So then there was...let me see...oh yeah, Tamora Pierce's Page, in another series of cleverly named books. I enjoyed it, but the story arc of this book as separate from the series was almost nonexistent. I heard at a con this fall that the Alanna books had been written as one book and then chopped up, and I think that worked better there than with this series. (Maybe I should reread them and find out.) For one thing, I think the series story arc was more compelling in the Alanna books -- more magical and more active. More exciting. So it could carry individual books through without as much individual book story arcs. (Although I think the individual book story arcs were also stronger in the Alanna books -- again, I'd have to reread to make sure.) For another thing, the way they were chopped gave one book to Alanna's years as a page and another to her years as a squire, and then the last two books were running around doing adventurous nifty things. But with the Keladry books, the first two books are dedicated to her time as a page, the third one will be Squire, and we won't get to running around doing adventurous nifty things until the last book. And while Keladry's training is all right, I don't think it deserves three-quarters of the series.

I read another Tamora Pierce novel yesterday, Briar's Book, the last in the Circle of Magic series. That series seems to be all individual book story arc and almost no series arc at all. It was fun. Pierce is one of those authors whose foibles show up abundantly after a chapter or two, so they're not any more bothersome to me after two books.

Anyway, so the last book I read on Friday was Eva Ibbotson's The Secret of Platform 13. Yuck. It was one of those children's books where you can always tell who the good guys and the bad guys are, because the bad guys look bad. They're often fat and always ugly. And if you spot someone who's thin and kind and bright-eyed and mistreated, you automatically know who the real prince is going to be, even if there's been a mix-up; there's no suspense to it, because you know that there's no way an author like that is going to have the unpleasant person be the real prince. (Naturally, no royalty has ever been unpleasant in behavior or appearance.) There's not even a way that the unpleasant person will be the real prince, but the king and queen will decide to have the thin, kind servant boy inherit anyway, in a non-primogeniture sort of a scheme. No. Blood Will Tell, and there's no point in you being nice to the fat kid and the kid with the funny nose, children, because they are clearly bad people, or they wouldn't look like that.

I don't know if this annoys me more in children's books or in adult books. David Weber has an unpleasant habit of it in his Honor Harrington books, which is part of why I stopped reading them. Anyway, this one even had a hag as a character -- but she was a disappointment to her hag family, being pleasant-looking. Yarg.

Another little earthquake. 4.2. Huh. Interesting. And also kinda spooky. It is one of my goals to get out of here before The Big One, since there seems to be no doubt that there will be another Big One here within the next 25 years.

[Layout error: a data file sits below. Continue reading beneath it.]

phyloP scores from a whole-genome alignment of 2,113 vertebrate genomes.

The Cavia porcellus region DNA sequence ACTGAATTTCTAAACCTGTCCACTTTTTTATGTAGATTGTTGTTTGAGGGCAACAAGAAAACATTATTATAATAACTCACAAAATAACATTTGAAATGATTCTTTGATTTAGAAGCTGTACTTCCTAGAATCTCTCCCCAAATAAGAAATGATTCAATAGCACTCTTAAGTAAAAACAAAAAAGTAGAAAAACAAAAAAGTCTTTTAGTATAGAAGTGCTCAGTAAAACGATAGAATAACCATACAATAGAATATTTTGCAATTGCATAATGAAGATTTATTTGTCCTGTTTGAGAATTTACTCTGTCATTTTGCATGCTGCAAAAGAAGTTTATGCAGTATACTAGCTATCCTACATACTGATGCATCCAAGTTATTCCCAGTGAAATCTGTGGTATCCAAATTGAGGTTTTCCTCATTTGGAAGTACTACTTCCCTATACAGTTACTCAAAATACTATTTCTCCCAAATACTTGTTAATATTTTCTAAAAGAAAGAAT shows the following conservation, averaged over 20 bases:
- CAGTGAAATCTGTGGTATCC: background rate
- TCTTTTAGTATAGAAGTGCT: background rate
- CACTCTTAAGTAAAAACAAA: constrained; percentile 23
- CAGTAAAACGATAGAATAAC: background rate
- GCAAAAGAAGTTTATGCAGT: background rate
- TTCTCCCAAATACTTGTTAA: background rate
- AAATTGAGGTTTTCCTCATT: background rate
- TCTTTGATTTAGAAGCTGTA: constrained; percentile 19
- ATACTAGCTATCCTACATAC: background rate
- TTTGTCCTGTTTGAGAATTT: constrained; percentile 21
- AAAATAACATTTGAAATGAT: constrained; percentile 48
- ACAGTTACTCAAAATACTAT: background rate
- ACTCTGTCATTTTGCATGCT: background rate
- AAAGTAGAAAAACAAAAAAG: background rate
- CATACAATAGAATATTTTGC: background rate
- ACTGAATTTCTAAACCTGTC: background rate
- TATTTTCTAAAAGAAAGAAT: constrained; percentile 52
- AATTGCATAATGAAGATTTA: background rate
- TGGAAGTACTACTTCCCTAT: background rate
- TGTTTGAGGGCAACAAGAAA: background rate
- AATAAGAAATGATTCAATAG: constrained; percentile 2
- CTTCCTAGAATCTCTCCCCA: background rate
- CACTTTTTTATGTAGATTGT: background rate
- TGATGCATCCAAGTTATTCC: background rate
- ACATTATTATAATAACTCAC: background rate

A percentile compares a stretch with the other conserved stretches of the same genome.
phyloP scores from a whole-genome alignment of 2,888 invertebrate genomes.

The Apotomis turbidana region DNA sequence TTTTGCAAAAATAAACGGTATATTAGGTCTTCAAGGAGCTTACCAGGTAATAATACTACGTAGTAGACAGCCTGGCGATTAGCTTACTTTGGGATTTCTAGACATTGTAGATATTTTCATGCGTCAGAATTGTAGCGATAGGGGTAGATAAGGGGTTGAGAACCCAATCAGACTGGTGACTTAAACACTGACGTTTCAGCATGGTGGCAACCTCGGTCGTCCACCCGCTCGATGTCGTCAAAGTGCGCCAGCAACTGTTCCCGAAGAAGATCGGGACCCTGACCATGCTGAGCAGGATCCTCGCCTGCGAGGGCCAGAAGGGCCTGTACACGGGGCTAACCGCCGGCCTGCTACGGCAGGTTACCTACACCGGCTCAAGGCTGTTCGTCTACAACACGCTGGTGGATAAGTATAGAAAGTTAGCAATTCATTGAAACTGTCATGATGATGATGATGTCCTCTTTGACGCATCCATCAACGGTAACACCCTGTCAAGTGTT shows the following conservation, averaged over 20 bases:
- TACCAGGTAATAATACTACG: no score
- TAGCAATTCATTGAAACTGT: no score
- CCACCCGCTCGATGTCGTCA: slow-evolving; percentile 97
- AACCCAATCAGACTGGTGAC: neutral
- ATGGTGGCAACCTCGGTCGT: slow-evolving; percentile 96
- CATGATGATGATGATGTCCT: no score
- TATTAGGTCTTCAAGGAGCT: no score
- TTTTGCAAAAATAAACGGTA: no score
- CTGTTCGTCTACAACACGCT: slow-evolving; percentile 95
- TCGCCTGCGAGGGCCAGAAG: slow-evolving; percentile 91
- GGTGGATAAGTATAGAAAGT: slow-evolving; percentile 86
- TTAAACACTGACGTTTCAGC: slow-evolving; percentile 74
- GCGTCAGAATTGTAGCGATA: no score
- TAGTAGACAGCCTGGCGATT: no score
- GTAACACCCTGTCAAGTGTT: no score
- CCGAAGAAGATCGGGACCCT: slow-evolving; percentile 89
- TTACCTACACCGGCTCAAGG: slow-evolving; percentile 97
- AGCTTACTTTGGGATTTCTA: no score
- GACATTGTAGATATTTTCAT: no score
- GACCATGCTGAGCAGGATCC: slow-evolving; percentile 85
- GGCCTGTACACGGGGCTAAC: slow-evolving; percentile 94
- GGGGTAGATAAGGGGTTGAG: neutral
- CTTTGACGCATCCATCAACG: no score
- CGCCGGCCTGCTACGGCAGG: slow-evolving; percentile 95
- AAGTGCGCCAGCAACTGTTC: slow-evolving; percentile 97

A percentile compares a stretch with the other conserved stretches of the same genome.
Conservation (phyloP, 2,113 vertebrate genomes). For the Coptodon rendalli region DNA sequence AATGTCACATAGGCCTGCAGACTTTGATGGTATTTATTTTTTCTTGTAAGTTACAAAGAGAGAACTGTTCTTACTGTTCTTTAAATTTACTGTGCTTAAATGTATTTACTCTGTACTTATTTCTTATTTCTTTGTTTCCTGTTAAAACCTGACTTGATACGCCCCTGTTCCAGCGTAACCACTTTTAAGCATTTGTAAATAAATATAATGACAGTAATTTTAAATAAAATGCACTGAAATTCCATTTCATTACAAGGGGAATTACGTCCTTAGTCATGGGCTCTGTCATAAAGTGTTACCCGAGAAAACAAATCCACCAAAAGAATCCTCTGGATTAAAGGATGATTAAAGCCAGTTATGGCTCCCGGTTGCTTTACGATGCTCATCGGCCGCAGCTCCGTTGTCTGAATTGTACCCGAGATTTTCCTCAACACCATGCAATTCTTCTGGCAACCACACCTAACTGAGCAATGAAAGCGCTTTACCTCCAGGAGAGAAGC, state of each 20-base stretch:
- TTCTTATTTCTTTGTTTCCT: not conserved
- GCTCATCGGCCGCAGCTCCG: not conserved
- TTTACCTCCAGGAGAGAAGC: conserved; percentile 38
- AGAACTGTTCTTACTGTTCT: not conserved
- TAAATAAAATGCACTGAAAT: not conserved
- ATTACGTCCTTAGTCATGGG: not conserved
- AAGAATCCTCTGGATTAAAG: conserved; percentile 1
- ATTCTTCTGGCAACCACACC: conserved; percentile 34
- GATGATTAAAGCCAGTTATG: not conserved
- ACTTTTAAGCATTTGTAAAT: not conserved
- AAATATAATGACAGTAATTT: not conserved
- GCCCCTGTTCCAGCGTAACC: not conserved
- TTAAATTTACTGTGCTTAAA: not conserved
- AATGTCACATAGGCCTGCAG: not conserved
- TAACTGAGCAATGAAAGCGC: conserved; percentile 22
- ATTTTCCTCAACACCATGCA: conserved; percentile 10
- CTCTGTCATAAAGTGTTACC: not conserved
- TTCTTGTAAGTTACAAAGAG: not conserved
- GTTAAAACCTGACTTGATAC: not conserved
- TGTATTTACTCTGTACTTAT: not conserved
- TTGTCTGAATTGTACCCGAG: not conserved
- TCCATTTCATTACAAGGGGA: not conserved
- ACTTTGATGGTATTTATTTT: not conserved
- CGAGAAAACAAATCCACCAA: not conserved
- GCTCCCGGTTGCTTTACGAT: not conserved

Anyway. So. Oh yes, the rest of the weekend's reading: I read Lloyd Alexander's The Arkadians yesterday, which was amusing and fun. And I started Peter Dickinson's The Devil's Children. I haven't read any Peter Dickinson besides the short stories in his water elemental collection with his better half (I usually dislike that term, but Robin McKinley is cool enough to be most people's better whatever-fraction).

Oh, and I noticed that other people have the same foible that I try like mad to edit out of my work: their characters keep starting things. "Name started to verb." Or "Pronoun began verbing." Stop it! Stop starting! Just verb, for heaven's sake!

This is probably an unfortunate way of phrasing things, since I tend to insert "[noun]" or "[verb]" or the like when I want to talk about something inappropriate to work on Scott's work e-mail. He does it in a more round-about way, telling me that he's "going to talk to a person about a thing" when he's looking for another job. Same idea, though.

The other piece of writing advice I have for right now is: befriend people who know stuff. It's nice to just be able to e-mail somebody and say, "Hey, what about this?" And have them write back with all you needed to know about flaming arrows or vehicle braking systems or cold-weather camping. Especially if you have no desire to find out about cold-weather camping, just to take a totally random example.

We also watched a couple of movies this weekend. I know, we haven't been the most useful people in the world. I have gotten work done on Dwarf's Blood Mead, though -- most of it is just that it looks like I've been doing nothing because children's books are a fast read. That, and I really didn't do much after 2ish on Friday -- I needed some time to just be. So I took it for once. Anyway, we watched "Gosford Park," which I enjoyed, although I wished I felt comfortable having it louder -- there were lots of asides, but I didn't to blast the TV and disturb the neighbors, so I had to listen very, very carefully. (I'm omitting a long grumble about the neighbors and their total lack of reciprocal courtesy. You may thank me.) We also watched "Big Trouble," which I never would have rented without Amber's recommendations, but dang, was it fun. It was just what we needed, a very silly comedy that wasn't a very stupid comedy. I would generally say that I'm not a big Tim Allen fan, but I loved "Galaxy Quest," and "Big Trouble" was pretty worthwhile, too. So maybe that's changing. I don't know. Maybe I'm just not a big Tim Taylor fan, and he's not playing that persona so much any more.

My to-do list is getting eerily short. This is because most of the items on it are huge. But still. It's a bit frightening. It's almost to the point where I'd be uncomfortable doing stuff, just because then I'd have no list.

Ha. No. Just kidding. (Didn't mean to scare you, Mom and David.) I'm always able to come up with more stuff. There will never be an end to the list.

And in our cereal this morning, we got a Cheerios car just like Marty-boy's. I think that is all I have to say for now. I think that it's enough.